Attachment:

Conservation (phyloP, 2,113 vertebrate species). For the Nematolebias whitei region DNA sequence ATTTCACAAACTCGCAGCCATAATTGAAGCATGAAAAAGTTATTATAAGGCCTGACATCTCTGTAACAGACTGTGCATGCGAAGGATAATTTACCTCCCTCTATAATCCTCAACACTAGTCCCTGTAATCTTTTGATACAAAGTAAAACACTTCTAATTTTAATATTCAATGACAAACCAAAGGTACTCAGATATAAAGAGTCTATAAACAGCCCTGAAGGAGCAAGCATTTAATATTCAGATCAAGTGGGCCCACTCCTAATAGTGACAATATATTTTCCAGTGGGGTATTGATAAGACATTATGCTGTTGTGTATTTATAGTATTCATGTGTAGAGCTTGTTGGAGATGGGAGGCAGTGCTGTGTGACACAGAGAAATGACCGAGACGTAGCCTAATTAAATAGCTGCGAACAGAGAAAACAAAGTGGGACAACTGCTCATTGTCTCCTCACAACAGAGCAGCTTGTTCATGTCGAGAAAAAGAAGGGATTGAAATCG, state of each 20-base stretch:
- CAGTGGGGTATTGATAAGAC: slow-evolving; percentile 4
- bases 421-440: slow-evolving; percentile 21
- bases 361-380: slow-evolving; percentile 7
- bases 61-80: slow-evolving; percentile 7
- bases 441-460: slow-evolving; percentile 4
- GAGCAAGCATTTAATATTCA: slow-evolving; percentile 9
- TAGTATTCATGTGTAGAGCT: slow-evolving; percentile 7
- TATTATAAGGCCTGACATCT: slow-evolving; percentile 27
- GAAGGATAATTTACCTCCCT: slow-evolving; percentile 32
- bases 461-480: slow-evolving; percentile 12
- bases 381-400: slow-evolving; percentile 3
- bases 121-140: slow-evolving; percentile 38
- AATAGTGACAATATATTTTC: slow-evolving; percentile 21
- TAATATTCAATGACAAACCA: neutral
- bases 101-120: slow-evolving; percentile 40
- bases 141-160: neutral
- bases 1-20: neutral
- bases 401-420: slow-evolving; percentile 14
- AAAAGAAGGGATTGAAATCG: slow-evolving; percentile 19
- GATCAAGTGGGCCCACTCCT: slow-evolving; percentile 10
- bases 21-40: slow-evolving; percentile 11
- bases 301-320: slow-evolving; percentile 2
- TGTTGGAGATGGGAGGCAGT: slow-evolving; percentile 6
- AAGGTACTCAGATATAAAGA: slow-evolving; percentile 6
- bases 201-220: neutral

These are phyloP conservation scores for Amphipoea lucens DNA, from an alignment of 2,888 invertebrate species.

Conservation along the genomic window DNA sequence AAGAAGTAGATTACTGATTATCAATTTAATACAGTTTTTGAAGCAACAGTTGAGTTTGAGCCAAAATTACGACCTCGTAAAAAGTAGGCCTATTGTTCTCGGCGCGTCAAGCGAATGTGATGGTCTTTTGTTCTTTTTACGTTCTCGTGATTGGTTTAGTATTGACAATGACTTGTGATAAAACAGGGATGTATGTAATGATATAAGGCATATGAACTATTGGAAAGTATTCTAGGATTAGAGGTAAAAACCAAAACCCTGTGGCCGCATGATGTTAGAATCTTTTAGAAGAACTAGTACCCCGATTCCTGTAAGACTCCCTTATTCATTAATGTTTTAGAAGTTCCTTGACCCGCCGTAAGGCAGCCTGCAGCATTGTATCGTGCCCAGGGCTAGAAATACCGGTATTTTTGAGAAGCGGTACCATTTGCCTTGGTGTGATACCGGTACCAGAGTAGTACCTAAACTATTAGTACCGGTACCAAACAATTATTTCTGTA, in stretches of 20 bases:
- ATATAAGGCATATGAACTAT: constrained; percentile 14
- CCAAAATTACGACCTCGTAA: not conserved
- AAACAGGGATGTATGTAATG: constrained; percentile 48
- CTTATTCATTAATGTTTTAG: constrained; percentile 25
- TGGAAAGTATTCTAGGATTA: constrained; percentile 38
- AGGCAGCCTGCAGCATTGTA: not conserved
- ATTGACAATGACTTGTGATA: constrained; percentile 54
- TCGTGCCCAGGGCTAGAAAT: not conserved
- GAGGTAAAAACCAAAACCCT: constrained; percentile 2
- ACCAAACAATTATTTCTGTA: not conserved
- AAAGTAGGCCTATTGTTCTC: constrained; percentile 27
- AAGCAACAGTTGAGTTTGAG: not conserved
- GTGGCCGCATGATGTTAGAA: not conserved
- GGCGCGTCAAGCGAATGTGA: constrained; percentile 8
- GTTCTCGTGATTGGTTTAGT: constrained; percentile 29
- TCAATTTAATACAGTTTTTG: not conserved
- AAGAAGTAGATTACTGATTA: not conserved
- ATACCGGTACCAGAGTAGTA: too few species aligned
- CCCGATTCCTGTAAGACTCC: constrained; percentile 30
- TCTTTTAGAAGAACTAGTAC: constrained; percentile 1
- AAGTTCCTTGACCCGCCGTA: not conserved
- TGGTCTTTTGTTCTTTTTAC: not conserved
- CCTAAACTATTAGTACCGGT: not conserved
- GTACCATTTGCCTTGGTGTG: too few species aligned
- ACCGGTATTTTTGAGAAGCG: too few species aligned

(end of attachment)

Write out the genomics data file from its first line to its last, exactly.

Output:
Conservation (phyloP, 2,113 vertebrate species). For the Nematolebias whitei region DNA sequence ATTTCACAAACTCGCAGCCATAATTGAAGCATGAAAAAGTTATTATAAGGCCTGACATCTCTGTAACAGACTGTGCATGCGAAGGATAATTTACCTCCCTCTATAATCCTCAACACTAGTCCCTGTAATCTTTTGATACAAAGTAAAACACTTCTAATTTTAATATTCAATGACAAACCAAAGGTACTCAGATATAAAGAGTCTATAAACAGCCCTGAAGGAGCAAGCATTTAATATTCAGATCAAGTGGGCCCACTCCTAATAGTGACAATATATTTTCCAGTGGGGTATTGATAAGACATTATGCTGTTGTGTATTTATAGTATTCATGTGTAGAGCTTGTTGGAGATGGGAGGCAGTGCTGTGTGACACAGAGAAATGACCGAGACGTAGCCTAATTAAATAGCTGCGAACAGAGAAAACAAAGTGGGACAACTGCTCATTGTCTCCTCACAACAGAGCAGCTTGTTCATGTCGAGAAAAAGAAGGGATTGAAATCG, state of each 20-base stretch:
- CAGTGGGGTATTGATAAGAC: slow-evolving; percentile 4
- bases 421-440: slow-evolving; percentile 21
- bases 361-380: slow-evolving; percentile 7
- bases 61-80: slow-evolving; percentile 7
- bases 441-460: slow-evolving; percentile 4
- GAGCAAGCATTTAATATTCA: slow-evolving; percentile 9
- TAGTATTCATGTGTAGAGCT: slow-evolving; percentile 7
- TATTATAAGGCCTGACATCT: slow-evolving; percentile 27
- GAAGGATAATTTACCTCCCT: slow-evolving; percentile 32
- bases 461-480: slow-evolving; percentile 12
- bases 381-400: slow-evolving; percentile 3
- bases 121-140: slow-evolving; percentile 38
- AATAGTGACAATATATTTTC: slow-evolving; percentile 21
- TAATATTCAATGACAAACCA: neutral
- bases 101-120: slow-evolving; percentile 40
- bases 141-160: neutral
- bases 1-20: neutral
- bases 401-420: slow-evolving; percentile 14
- AAAAGAAGGGATTGAAATCG: slow-evolving; percentile 19
- GATCAAGTGGGCCCACTCCT: slow-evolving; percentile 10
- bases 21-40: slow-evolving; percentile 11
- bases 301-320: slow-evolving; percentile 2
- TGTTGGAGATGGGAGGCAGT: slow-evolving; percentile 6
- AAGGTACTCAGATATAAAGA: slow-evolving; percentile 6
- bases 201-220: neutral

These are phyloP conservation scores for Amphipoea lucens DNA, from an alignment of 2,888 invertebrate species.

Conservation along the genomic window DNA sequence AAGAAGTAGATTACTGATTATCAATTTAATACAGTTTTTGAAGCAACAGTTGAGTTTGAGCCAAAATTACGACCTCGTAAAAAGTAGGCCTATTGTTCTCGGCGCGTCAAGCGAATGTGATGGTCTTTTGTTCTTTTTACGTTCTCGTGATTGGTTTAGTATTGACAATGACTTGTGATAAAACAGGGATGTATGTAATGATATAAGGCATATGAACTATTGGAAAGTATTCTAGGATTAGAGGTAAAAACCAAAACCCTGTGGCCGCATGATGTTAGAATCTTTTAGAAGAACTAGTACCCCGATTCCTGTAAGACTCCCTTATTCATTAATGTTTTAGAAGTTCCTTGACCCGCCGTAAGGCAGCCTGCAGCATTGTATCGTGCCCAGGGCTAGAAATACCGGTATTTTTGAGAAGCGGTACCATTTGCCTTGGTGTGATACCGGTACCAGAGTAGTACCTAAACTATTAGTACCGGTACCAAACAATTATTTCTGTA, in stretches of 20 bases:
- ATATAAGGCATATGAACTAT: constrained; percentile 14
- CCAAAATTACGACCTCGTAA: not conserved
- AAACAGGGATGTATGTAATG: constrained; percentile 48
- CTTATTCATTAATGTTTTAG: constrained; percentile 25
- TGGAAAGTATTCTAGGATTA: constrained; percentile 38
- AGGCAGCCTGCAGCATTGTA: not conserved
- ATTGACAATGACTTGTGATA: constrained; percentile 54
- TCGTGCCCAGGGCTAGAAAT: not conserved
- GAGGTAAAAACCAAAACCCT: constrained; percentile 2
- ACCAAACAATTATTTCTGTA: not conserved
- AAAGTAGGCCTATTGTTCTC: constrained; percentile 27
- AAGCAACAGTTGAGTTTGAG: not conserved
- GTGGCCGCATGATGTTAGAA: not conserved
- GGCGCGTCAAGCGAATGTGA: constrained; percentile 8
- GTTCTCGTGATTGGTTTAGT: constrained; percentile 29
- TCAATTTAATACAGTTTTTG: not conserved
- AAGAAGTAGATTACTGATTA: not conserved
- ATACCGGTACCAGAGTAGTA: too few species aligned
- CCCGATTCCTGTAAGACTCC: constrained; percentile 30
- TCTTTTAGAAGAACTAGTAC: constrained; percentile 1
- AAGTTCCTTGACCCGCCGTA: not conserved
- TGGTCTTTTGTTCTTTTTAC: not conserved
- CCTAAACTATTAGTACCGGT: not conserved
- GTACCATTTGCCTTGGTGTG: too few species aligned
- ACCGGTATTTTTGAGAAGCG: too few species aligned